As it has done in previous seasons, Game of Thrones has used its first hour of the year to give us plenty to talk about. Because even after so many of the characters we love were killed off at the end of last season, there are still plenty of people with whom we need to catch up. The other primary goal of episode one — a goal it accomplishes swimmingly thanks to the ever-sharp writing of showrunners David Benioff and D.B. Weiss — is introducing season four’s new faces. As Westeros takes a deep breath and begins to pick up the pieces left by The Red Wedding, the world of its fans lets out a long sigh of relief. It’s good to have Game of Thrones back on our TV screens, even better to have it back in top form.

read more...

Late Night Female Host

The late night chat show game has been the victim of some major shakeups and upheavals over the past few years – it’s lucky for Tonight Show host Jimmy Fallon that his transition seemed to go so smoothly, because the previous attempt at ceding the show from Jay Leno to Conan O’Brien was eighteen shades of infamous ugly – but leave it to David Letterman to show everyone how classy retirement can (and should) be. Last night, Dave (always “Dave,” never “Letterman”) took to his Late Show to announce that he’s decided to retire sometime in the next year, meaning that the Late Show With David Letterman will end its run (as we know it) sometime in 2015. Letterman’s retirement closes out the end of an era – both his own and the one that saw Leno and Letterman as the only real late night choices – and subsequently signals the beginning of a new one. Who will next host the Late Show? Although Letterman has given no indication of what will happen to the actual brand, it seem impossible that CBS would go without a late night entry, so surely someone will move into the spot soon enough. There are plenty of male hosts and comedians that could take over the gig – names that have been bandied about include Jon Stewart, Stephen Colbert, Craig Ferguson, Conan O’Brien and even Jay Leno – but isn’t it time a woman took her place behind the desk?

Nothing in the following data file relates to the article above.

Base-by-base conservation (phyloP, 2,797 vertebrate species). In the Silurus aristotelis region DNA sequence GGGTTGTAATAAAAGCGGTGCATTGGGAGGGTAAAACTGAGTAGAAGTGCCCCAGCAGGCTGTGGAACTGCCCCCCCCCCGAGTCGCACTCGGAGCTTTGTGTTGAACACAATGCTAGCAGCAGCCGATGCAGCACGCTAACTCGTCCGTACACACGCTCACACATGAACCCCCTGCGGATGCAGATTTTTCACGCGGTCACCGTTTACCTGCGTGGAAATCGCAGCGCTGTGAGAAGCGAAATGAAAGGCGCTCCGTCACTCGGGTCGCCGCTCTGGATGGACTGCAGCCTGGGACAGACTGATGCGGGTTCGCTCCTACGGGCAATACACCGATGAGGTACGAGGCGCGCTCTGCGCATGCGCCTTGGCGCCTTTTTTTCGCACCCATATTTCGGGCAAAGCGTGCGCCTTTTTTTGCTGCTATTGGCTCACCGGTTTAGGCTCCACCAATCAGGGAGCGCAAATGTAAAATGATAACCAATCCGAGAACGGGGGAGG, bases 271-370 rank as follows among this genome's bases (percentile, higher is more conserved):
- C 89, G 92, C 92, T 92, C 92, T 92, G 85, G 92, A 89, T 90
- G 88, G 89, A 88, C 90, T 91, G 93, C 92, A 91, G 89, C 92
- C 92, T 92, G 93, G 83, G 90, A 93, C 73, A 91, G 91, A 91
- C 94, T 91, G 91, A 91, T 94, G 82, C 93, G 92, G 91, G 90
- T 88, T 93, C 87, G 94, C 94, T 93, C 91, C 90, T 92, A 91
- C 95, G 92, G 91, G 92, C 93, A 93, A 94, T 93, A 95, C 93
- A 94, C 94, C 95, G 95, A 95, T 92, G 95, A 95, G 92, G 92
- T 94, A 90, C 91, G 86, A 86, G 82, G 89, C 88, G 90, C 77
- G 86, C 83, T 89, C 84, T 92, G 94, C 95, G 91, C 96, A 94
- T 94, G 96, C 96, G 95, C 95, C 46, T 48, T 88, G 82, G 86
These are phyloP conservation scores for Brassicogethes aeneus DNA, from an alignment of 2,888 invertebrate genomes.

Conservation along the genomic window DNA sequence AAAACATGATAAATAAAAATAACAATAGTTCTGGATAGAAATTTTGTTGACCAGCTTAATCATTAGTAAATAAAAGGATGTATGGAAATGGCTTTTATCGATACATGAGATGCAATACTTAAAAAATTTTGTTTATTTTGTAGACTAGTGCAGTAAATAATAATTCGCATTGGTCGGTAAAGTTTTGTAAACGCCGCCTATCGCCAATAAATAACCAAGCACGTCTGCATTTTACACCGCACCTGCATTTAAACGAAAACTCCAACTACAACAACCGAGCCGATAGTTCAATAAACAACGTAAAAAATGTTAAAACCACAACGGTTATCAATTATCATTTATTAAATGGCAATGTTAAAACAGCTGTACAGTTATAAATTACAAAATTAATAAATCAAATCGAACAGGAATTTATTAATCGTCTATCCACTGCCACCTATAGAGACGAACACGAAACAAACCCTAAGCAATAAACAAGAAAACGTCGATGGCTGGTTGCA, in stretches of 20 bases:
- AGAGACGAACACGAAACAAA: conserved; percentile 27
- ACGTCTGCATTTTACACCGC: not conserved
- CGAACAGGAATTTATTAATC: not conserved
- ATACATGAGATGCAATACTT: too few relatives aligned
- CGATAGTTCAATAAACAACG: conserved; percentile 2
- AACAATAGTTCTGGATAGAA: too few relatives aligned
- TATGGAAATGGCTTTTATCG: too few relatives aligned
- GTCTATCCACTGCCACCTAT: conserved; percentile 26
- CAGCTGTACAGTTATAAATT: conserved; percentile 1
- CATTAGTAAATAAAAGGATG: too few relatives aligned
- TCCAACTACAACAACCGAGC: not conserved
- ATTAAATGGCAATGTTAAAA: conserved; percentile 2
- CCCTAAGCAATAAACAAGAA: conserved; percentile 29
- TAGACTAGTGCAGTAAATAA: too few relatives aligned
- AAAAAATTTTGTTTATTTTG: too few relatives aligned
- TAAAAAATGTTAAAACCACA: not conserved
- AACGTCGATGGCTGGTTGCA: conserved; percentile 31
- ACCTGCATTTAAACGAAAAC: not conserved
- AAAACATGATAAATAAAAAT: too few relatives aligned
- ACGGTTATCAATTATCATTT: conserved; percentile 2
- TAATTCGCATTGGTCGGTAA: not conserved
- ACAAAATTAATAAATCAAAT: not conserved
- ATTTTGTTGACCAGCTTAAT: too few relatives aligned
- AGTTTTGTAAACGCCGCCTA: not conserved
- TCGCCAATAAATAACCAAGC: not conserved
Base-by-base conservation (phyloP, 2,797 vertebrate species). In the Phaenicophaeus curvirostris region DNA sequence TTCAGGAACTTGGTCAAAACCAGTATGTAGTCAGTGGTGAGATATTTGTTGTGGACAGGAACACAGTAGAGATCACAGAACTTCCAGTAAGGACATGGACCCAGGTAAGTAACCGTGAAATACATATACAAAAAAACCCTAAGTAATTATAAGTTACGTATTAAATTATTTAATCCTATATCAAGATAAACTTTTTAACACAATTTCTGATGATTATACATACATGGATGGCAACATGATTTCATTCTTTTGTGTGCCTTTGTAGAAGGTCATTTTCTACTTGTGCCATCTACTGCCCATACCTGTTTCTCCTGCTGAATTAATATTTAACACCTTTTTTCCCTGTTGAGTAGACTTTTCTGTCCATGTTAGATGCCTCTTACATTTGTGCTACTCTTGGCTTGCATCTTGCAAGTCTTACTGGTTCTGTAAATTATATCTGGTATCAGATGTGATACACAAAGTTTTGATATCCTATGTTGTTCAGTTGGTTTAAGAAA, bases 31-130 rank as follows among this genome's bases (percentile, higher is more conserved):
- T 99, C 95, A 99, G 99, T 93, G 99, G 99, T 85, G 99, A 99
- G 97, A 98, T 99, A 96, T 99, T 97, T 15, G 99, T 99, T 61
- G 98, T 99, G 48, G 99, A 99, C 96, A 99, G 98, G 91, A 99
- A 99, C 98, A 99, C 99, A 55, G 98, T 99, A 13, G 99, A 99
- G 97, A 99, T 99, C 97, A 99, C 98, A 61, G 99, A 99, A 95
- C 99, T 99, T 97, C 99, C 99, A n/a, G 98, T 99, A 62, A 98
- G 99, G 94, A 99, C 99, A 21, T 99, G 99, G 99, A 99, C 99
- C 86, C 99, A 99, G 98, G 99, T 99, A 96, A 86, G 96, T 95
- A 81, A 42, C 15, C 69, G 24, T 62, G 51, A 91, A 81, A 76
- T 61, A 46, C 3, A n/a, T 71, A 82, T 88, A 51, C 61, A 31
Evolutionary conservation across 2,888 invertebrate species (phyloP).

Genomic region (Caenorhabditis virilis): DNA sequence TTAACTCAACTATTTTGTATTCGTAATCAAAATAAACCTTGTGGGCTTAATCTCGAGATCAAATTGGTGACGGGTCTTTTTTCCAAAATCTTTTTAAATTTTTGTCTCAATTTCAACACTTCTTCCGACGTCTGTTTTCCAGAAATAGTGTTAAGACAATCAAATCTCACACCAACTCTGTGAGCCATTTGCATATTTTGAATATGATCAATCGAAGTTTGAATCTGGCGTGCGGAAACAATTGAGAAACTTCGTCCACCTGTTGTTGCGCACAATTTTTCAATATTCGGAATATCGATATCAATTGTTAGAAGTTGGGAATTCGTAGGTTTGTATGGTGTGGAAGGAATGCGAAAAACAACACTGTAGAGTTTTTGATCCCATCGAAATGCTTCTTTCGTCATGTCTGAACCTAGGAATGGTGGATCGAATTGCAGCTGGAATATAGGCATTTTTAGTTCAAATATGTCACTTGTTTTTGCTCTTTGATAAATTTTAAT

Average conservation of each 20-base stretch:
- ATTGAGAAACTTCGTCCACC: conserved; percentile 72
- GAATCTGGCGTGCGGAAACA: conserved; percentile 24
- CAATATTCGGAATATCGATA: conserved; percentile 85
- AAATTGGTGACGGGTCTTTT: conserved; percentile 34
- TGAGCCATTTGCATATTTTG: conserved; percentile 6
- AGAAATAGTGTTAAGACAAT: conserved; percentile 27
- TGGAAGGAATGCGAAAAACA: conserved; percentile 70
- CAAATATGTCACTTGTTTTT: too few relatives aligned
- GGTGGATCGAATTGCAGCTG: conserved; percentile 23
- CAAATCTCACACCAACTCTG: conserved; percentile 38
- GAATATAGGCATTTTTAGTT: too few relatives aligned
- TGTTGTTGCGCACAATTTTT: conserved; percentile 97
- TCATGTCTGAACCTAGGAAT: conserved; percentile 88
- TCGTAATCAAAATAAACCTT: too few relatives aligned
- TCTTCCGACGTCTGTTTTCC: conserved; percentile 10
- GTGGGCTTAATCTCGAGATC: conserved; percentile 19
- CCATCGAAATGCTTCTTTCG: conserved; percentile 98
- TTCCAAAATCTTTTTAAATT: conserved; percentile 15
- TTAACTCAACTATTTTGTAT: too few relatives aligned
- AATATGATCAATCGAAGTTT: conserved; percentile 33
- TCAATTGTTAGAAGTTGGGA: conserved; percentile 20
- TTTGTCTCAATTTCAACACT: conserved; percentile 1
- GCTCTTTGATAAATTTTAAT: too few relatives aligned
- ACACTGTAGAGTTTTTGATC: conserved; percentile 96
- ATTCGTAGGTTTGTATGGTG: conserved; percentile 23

read more...

Ned at Baelor in Game of Thrones

So many people have died on Game of Thrones that keeping track of them is quite the undertaking. It’s such a pervasive element of the show (and the books upon which the show is based) that we’ve even resorted to gambling about when characters will die while blogging previous seasons. And with the upcoming fourth season’s tagline of “All Men Must Die,” the marketeers as HBO are assuring us that these next 10 hours of thrones will be the bloodiest and most unpredictable yet. Which is all the reason we need to take a pause and remember fondly those who have died. HBO did this with their Beautiful Death art project, which wraps up this weekend just in time for the season 4 premiere. We are doing it with our own Oscar ceremony style In Memoriam tribute, which can be seen below. But first, we’d like to take a moment to rank the five most important deaths — those that had the greatest to do with moving the show’s narrative forward.